Math

Math Curriculum
The math team at Fenway uses the Center for Mathematics Education Project (CME). With funding from the National Science Foundation, the CME Project is organized according to the traditional sequence of Algebra I, Geometry, Algebra II, and Precalculus. CME blends progressive and traditional teaching styles so that students can learn both math skills and critical thinking skills. This program gives students the opportunity to use familiar mathematical themes to engage with a problem-based, student-centered program.

Fenway shares CME Project’s goal to lead students to a deep understanding of mathematics. The curriculum’s structure allows teachers to develop lesson plans that are not only rigorous and challenging but will engage students of all abilities, preparing them for higher achievement in mathematics.

Family Math Night
This is a night in mid- to late-October, where students take to opportunity to demonstrate different math topics to family members and other visitors. There are also presentations about STEM (Science Technology Engineering and Math) careers, math phobia, study skills, and current events in math. A free raffle is held for a gift card for school supplies.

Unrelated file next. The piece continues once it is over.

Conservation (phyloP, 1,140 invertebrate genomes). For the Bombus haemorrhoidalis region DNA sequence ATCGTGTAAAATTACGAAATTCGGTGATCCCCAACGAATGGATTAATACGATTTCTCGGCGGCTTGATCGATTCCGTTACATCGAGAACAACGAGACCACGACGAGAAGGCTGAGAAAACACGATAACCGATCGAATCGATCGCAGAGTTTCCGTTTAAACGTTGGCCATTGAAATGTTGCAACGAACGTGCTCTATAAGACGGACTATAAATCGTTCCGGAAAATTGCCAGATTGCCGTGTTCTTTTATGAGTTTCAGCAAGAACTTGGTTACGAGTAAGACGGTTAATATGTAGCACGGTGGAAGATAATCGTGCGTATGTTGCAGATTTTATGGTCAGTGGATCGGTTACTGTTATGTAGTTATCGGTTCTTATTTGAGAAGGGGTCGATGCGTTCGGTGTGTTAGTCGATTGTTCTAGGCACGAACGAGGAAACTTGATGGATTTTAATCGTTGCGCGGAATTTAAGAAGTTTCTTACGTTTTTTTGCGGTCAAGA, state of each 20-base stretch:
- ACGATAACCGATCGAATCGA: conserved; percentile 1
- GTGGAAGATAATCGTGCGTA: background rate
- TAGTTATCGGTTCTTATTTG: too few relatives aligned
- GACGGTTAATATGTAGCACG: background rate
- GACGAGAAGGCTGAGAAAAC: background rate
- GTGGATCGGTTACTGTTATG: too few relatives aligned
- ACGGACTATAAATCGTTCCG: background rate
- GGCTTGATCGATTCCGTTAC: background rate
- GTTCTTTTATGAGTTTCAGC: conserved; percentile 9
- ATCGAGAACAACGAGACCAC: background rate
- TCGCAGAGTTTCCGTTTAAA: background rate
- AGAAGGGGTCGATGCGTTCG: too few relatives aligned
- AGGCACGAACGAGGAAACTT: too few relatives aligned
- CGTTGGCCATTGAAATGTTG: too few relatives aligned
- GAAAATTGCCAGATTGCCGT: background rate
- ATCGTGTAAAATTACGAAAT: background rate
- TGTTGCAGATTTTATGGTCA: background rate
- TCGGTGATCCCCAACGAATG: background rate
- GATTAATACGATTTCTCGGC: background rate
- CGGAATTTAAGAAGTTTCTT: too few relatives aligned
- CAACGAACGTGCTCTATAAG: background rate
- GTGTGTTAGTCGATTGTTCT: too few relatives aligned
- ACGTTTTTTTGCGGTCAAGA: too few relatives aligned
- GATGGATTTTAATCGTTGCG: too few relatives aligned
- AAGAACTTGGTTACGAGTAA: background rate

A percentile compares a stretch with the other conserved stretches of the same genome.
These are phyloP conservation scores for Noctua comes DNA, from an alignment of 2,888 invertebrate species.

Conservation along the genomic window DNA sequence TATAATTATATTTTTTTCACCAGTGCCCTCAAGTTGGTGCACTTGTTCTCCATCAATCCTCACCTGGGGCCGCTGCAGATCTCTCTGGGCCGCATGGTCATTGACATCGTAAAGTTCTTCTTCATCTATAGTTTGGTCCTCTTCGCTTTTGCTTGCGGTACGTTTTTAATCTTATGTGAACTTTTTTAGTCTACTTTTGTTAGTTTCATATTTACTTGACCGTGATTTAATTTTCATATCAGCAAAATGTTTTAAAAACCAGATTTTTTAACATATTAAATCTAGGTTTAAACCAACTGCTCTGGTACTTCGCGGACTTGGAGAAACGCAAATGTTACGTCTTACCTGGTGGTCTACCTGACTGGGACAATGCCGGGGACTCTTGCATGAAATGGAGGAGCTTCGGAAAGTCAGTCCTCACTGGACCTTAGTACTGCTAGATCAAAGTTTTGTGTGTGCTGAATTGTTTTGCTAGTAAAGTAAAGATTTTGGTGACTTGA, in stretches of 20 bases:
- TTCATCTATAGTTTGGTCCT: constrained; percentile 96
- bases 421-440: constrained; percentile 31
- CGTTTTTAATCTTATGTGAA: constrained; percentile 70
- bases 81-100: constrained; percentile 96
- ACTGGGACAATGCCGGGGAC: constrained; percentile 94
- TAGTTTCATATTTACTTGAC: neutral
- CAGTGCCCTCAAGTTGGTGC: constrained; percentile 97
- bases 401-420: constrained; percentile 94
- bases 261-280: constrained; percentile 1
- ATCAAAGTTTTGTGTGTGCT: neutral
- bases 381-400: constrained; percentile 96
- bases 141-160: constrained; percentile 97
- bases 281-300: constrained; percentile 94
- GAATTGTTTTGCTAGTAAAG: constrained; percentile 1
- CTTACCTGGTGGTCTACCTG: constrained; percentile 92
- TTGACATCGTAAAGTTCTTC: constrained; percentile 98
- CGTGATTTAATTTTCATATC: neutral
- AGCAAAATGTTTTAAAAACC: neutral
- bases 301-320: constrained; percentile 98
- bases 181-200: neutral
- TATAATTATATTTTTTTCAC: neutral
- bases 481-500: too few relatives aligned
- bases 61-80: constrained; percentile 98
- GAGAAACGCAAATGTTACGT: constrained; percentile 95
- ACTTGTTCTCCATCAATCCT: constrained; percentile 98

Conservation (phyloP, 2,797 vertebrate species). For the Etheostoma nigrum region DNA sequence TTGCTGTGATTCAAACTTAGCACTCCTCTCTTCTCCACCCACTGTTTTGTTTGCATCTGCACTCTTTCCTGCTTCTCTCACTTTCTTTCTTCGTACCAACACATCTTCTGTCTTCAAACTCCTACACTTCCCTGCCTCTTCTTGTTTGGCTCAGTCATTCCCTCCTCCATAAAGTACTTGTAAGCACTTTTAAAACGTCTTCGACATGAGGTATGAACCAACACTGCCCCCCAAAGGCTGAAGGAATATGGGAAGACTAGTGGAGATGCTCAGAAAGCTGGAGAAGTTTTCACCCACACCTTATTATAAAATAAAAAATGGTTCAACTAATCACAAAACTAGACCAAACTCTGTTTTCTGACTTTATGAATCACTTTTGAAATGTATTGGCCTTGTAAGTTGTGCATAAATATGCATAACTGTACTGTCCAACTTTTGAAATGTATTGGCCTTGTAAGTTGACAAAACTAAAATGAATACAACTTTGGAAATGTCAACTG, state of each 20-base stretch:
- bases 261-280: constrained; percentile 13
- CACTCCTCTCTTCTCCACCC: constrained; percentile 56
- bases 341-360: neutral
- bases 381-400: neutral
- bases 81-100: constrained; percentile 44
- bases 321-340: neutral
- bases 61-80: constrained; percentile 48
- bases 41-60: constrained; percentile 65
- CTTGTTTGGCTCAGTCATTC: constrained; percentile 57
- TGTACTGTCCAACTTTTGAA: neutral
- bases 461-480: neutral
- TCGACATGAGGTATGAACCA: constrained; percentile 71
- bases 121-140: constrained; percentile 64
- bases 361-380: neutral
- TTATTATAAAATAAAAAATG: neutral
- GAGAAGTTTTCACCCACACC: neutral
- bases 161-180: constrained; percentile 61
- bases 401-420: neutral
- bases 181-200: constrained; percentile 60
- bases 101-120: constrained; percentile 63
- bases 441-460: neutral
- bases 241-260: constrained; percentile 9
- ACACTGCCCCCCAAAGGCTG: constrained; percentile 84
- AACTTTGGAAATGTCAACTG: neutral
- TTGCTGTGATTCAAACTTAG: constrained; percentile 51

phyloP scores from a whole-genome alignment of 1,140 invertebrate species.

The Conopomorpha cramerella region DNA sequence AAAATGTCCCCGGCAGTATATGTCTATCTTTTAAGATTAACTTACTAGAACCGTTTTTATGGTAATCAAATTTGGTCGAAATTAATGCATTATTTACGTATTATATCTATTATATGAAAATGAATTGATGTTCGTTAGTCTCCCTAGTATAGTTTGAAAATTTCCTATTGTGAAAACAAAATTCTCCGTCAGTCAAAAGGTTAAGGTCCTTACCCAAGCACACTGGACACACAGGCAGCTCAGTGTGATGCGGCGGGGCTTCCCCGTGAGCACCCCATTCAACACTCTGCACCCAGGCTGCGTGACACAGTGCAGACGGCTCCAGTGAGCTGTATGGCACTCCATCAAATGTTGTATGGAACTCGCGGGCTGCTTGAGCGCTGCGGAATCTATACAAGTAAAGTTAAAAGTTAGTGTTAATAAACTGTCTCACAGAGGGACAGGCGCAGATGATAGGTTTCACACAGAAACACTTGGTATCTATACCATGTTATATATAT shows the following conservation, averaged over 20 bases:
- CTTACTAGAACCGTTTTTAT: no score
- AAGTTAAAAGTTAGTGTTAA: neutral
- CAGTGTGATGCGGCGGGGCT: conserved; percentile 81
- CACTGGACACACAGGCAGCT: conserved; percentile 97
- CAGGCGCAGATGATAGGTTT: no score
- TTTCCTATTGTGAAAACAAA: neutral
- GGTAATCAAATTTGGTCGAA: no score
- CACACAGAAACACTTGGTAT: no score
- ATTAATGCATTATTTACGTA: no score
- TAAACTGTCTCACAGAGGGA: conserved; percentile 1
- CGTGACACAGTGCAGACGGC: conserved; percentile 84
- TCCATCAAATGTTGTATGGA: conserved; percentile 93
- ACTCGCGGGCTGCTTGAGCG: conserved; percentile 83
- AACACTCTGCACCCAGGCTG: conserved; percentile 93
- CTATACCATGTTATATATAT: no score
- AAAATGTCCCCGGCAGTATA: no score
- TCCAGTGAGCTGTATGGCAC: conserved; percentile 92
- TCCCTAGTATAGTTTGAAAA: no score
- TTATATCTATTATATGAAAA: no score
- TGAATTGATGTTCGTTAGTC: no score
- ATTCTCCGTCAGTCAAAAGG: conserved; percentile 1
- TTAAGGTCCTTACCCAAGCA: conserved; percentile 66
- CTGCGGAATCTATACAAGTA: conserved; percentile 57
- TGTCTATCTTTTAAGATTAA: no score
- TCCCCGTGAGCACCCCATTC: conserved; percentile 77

Assessment
The math team employs a range of assessment tools such as tests, quizzes, midyear and final exams, portfolios, and exhibitions.

MCAS
The math team reviews MCAS performance on a regular basis to ensure that students are able to complete this graduation requirement. After school help is available to strengthen students’ test-taking skills approaching the MCAS test in mid-May.

Portfolios
The math team requires all students to produce several portfolios during the academic school year. In 12th grade, students complete projects instead of portfolios.

Senior Year
Seniors take either Calculus, Precalculus, or Statistics at Fenway. Students might otherwise be recommended by their math teachers and house coordinator to take a math course at Emmanuel College, Wentworth Institute of Technology, or Fisher College. In order to facilitate the transition to college, senior courses are taught in a style that more reflects what students are likely to encounter in a college setting.

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